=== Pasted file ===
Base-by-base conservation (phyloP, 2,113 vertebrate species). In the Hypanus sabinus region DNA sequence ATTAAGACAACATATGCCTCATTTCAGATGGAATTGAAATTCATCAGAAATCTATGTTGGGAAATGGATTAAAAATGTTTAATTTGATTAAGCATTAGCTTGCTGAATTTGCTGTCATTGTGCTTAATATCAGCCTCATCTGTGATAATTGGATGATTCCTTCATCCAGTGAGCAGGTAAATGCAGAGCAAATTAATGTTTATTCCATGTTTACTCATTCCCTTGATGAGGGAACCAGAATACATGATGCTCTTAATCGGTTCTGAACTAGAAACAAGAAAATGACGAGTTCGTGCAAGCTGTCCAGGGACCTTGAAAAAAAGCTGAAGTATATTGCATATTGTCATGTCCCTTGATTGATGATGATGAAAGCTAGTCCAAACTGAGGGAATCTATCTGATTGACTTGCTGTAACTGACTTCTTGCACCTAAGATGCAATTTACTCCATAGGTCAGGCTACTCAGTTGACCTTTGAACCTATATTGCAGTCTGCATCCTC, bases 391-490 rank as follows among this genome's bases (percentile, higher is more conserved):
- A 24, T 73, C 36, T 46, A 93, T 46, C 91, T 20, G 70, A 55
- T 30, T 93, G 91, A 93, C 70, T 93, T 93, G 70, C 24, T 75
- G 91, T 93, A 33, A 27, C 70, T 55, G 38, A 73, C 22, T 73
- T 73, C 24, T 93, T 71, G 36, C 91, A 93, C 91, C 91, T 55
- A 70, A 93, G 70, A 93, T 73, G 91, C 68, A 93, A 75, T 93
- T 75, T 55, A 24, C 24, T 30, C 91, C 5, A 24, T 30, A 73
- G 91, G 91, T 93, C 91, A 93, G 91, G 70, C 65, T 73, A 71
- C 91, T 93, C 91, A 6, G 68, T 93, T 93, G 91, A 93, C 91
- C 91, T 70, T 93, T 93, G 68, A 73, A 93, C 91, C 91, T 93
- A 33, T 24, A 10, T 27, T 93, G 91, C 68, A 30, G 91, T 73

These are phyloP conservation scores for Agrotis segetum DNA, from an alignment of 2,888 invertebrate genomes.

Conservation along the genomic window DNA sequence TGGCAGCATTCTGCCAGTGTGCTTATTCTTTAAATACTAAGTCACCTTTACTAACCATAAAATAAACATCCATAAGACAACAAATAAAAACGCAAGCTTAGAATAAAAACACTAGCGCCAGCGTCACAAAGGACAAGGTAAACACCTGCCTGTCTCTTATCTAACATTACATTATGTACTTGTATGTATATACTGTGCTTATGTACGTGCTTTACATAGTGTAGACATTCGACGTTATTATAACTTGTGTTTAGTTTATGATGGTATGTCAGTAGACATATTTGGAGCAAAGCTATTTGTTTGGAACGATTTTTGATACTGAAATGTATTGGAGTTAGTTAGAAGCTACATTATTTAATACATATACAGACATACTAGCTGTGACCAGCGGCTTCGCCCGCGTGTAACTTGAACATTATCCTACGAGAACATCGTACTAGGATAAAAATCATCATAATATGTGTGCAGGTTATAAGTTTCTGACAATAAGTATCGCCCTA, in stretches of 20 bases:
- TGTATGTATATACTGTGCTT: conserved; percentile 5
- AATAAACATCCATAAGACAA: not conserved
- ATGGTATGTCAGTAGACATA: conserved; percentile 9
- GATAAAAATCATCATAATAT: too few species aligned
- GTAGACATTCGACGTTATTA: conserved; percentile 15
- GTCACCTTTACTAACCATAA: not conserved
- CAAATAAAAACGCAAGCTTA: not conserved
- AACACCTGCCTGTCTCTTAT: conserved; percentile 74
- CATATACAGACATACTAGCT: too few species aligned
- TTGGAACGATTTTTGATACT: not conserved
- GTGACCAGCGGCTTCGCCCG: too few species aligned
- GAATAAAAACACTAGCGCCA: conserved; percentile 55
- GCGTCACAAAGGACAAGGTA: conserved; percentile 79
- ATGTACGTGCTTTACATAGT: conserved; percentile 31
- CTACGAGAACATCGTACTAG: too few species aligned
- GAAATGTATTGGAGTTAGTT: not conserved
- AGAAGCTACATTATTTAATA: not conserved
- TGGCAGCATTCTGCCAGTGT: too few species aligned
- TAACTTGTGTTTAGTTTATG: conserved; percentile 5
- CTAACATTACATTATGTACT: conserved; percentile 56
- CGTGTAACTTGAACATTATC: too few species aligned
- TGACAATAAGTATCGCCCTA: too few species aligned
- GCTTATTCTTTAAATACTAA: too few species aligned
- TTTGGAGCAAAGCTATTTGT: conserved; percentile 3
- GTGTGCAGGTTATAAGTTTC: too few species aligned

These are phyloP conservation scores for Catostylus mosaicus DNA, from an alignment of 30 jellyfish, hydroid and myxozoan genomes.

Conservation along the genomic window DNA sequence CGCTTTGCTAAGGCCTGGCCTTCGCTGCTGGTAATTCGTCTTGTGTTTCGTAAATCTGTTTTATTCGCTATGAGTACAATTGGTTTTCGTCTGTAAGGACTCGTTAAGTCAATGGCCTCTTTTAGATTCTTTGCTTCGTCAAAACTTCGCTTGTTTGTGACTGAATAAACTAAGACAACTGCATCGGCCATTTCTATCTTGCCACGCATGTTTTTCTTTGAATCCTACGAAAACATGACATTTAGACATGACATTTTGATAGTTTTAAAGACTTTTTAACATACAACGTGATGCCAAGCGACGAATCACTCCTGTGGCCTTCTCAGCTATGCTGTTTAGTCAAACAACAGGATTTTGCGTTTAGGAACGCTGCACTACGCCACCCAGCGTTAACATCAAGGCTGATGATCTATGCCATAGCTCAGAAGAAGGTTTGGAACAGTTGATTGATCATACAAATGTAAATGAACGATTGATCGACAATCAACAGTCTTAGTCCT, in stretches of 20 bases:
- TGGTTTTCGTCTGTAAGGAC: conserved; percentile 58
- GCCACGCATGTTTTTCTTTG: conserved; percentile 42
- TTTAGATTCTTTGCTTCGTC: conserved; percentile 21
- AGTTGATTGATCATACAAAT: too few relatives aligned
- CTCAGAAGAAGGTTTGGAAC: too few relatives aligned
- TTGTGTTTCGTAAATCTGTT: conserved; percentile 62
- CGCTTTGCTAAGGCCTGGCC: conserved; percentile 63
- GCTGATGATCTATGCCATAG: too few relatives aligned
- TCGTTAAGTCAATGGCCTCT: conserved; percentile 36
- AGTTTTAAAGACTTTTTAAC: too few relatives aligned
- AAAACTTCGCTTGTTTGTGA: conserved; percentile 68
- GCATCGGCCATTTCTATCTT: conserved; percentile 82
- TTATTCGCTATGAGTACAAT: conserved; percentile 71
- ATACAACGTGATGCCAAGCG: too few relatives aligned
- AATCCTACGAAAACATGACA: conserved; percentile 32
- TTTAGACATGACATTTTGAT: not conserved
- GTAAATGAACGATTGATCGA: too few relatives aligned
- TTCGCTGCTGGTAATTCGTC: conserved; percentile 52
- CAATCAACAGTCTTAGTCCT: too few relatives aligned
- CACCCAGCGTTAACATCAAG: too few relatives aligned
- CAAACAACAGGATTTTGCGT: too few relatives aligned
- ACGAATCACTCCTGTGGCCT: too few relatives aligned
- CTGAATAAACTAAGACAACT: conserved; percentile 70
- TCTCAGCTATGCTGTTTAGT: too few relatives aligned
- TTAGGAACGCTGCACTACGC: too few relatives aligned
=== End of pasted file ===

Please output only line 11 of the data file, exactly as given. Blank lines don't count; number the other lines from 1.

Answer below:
- A 33, T 24, A 10, T 27, T 93, G 91, C 68, A 30, G 91, T 73